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In this series of blog posts, Circa Vintage takes a deep dive into the history of some of our favourite designers. Today, it's the turn of fashion powerhouse Christian Dior.

In 1946, French designer Christian Dior founded one of the most renowned fashion houses in history. His first collection Corolle, also dubbed the "New Look", employed boned bodices, hip padding and corsets which created a distinctive voluptuous and feminine silhouette. The amount of fabric used in each outfit created a backlash after wartime rationing, yet the revolutionary New Look style soon put Paris at the centre of the fashion world post World War II.


In October 1957, Christian Dior died of a heart attack, just six months after appearing on the cover of TIME magazine. The company scrambled around to find someone to fill the job, eventually recruiting in-house and appointing a young Yves Saint Laurent as Artistic Director. Gianfranco Ferré came later and then Marc Bolan, as the brand attracted innovative designers who used Dior as a stepping stone to go on to great things.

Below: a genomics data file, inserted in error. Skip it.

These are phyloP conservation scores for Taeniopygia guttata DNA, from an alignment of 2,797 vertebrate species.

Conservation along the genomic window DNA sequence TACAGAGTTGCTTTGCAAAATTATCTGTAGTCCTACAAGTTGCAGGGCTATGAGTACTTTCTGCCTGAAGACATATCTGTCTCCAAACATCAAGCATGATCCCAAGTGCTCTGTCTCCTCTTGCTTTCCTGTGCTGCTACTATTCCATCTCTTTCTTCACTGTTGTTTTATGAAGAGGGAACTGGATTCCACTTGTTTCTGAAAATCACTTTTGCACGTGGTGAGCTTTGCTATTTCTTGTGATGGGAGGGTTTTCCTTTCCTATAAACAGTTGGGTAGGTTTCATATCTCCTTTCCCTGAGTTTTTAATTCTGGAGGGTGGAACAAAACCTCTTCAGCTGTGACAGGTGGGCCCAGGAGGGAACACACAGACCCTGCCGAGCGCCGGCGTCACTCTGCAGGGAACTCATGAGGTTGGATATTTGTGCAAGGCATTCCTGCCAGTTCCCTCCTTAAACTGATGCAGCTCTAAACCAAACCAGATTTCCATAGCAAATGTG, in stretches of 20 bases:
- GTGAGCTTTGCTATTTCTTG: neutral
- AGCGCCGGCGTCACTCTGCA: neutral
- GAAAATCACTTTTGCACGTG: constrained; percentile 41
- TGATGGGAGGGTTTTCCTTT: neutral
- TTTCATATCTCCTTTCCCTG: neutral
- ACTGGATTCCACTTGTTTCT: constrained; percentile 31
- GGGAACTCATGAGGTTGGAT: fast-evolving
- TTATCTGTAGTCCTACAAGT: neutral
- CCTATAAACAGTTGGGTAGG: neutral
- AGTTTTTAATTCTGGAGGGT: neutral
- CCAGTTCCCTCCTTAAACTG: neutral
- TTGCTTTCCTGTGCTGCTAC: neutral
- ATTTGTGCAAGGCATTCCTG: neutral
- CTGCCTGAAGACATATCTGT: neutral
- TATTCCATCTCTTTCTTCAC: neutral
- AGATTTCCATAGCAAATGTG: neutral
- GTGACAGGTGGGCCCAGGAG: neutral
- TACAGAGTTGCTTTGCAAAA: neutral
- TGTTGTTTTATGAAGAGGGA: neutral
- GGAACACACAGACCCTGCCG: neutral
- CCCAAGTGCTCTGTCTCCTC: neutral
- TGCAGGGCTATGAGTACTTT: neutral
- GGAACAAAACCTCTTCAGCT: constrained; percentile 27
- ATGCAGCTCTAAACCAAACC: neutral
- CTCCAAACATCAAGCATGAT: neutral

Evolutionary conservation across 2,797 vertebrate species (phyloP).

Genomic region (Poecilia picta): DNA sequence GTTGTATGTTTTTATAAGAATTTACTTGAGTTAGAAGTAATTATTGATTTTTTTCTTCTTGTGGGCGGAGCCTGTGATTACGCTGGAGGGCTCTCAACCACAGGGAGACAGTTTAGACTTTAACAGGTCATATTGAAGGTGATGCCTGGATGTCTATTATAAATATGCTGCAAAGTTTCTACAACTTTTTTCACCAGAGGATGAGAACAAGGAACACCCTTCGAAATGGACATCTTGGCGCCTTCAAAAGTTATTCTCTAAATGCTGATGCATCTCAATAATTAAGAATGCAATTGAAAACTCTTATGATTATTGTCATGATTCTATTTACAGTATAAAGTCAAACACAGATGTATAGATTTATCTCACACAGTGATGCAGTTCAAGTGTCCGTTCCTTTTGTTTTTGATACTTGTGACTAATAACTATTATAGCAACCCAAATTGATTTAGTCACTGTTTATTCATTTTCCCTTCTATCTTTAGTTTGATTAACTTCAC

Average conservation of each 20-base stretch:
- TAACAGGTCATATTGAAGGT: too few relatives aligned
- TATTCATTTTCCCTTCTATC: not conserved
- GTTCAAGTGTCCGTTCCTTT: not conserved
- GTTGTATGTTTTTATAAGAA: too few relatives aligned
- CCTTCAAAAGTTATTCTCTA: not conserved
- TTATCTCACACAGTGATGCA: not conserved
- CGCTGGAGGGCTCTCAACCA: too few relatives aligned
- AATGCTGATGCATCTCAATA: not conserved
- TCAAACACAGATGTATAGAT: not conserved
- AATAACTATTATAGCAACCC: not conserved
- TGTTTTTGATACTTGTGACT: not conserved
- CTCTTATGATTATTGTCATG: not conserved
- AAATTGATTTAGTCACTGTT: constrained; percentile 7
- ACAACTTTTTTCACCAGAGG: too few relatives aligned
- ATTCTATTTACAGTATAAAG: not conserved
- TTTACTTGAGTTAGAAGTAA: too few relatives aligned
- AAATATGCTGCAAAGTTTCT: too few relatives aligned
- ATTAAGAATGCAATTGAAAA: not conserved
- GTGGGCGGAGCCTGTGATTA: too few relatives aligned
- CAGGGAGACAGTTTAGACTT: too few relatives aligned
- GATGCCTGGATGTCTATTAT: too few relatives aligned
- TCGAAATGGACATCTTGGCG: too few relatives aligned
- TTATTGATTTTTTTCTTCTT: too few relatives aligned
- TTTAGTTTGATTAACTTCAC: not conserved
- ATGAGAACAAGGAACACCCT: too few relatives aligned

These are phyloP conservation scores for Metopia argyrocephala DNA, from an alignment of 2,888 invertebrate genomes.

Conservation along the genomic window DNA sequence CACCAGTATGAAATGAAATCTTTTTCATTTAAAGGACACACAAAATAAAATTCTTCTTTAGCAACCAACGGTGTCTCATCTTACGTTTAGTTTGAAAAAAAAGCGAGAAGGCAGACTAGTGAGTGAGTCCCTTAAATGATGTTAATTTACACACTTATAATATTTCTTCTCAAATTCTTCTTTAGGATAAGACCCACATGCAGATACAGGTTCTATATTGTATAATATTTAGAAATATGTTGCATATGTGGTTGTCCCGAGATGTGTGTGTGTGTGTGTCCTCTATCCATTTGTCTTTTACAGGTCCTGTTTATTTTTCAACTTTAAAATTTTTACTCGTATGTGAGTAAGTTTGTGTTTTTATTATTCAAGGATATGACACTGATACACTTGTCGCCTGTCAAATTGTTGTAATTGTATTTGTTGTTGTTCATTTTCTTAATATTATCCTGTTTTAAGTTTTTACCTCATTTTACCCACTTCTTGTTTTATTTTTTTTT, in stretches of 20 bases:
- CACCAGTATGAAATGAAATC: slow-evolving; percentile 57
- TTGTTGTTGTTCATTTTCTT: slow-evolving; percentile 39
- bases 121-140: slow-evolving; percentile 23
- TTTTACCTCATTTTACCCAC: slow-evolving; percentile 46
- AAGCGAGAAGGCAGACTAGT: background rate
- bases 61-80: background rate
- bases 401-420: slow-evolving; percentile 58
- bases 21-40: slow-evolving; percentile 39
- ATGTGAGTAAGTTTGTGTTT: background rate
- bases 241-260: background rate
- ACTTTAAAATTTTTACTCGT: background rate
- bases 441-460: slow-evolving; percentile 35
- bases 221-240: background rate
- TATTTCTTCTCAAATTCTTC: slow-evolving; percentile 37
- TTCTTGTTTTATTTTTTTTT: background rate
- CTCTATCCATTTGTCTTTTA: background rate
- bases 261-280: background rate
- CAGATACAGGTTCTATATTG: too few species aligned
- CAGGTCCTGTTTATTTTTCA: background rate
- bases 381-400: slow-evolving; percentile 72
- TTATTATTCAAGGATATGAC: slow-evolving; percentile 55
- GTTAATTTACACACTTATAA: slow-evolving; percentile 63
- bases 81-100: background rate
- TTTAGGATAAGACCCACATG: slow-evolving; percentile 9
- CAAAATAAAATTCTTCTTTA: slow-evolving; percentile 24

John Galliano held the post of Creative Director for 15 years from 1996 to 2011. His haute couture and read-to-wear shows received acclaim across the industry season-upon-season, courting both celebrity and controversy with shows known as the "Homeless Show" and "S&M Show". These high-fantasty, high-budget performances are now seen as a moment of true art in fashion history - a lesson in how fashion can move an audience. Today, the house of Christian Dior remains synonymous with the upper echelons of fashion, creating future heirlooms for those lucky enough to shop there.



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